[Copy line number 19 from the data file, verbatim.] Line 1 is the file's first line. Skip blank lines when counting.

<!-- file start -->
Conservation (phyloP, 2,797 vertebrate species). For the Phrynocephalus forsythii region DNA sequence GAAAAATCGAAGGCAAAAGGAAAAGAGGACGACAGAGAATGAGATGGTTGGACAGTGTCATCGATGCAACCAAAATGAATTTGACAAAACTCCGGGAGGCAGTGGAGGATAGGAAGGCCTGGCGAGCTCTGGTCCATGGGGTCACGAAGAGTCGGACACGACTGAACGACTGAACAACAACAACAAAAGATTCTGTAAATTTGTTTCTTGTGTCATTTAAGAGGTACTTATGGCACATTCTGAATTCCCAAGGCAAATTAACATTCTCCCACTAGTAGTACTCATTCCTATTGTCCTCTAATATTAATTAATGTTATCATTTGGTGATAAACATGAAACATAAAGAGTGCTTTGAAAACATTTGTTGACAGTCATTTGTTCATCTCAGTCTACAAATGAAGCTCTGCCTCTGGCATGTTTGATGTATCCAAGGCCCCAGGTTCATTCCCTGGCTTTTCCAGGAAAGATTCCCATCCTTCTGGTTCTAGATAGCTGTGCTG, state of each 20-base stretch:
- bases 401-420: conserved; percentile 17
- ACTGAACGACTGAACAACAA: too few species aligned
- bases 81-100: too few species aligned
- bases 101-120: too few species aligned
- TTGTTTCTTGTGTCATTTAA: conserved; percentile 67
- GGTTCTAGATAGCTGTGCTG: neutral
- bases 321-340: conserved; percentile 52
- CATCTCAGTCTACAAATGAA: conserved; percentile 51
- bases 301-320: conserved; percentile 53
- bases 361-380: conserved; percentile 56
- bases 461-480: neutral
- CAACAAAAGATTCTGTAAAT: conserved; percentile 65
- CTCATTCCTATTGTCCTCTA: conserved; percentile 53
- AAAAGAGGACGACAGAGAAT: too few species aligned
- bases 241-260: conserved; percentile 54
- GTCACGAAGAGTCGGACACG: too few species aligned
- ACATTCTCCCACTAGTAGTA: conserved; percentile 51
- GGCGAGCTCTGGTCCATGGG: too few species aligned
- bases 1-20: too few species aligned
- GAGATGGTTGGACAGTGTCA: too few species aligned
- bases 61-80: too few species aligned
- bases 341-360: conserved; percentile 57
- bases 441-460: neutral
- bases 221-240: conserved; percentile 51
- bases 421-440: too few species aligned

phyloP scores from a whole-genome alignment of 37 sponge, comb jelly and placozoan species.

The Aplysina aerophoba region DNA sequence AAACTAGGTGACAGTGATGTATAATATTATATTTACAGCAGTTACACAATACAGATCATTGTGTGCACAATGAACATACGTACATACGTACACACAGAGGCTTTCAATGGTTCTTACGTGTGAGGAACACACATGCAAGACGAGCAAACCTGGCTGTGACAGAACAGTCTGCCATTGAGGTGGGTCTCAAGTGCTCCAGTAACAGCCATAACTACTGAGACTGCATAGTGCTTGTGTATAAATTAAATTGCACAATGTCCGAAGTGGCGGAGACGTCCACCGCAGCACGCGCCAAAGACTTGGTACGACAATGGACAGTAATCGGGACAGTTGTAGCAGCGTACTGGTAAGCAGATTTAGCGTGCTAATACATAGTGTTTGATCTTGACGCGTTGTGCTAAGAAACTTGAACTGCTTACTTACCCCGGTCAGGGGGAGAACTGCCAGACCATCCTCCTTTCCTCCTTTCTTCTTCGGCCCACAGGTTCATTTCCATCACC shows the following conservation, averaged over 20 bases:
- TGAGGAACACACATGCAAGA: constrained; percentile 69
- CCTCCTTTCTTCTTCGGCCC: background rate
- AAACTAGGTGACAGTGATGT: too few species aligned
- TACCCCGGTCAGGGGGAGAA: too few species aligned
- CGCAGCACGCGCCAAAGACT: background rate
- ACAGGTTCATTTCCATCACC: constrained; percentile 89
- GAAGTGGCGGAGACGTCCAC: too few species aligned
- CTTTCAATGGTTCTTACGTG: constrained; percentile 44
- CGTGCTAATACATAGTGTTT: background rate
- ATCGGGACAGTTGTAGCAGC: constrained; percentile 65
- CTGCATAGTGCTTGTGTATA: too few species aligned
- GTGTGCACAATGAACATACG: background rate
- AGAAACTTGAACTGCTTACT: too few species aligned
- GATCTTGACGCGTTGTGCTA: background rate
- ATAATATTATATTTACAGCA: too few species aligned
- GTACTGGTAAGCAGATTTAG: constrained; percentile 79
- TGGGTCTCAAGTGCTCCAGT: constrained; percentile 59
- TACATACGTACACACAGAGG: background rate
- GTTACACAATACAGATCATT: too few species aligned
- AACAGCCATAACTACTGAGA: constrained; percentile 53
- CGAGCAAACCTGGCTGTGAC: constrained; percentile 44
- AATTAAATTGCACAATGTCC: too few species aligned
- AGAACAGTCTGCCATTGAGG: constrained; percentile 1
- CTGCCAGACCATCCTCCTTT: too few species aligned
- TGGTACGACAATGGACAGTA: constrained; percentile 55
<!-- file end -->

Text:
- GGCGAGCTCTGGTCCATGGG: too few species aligned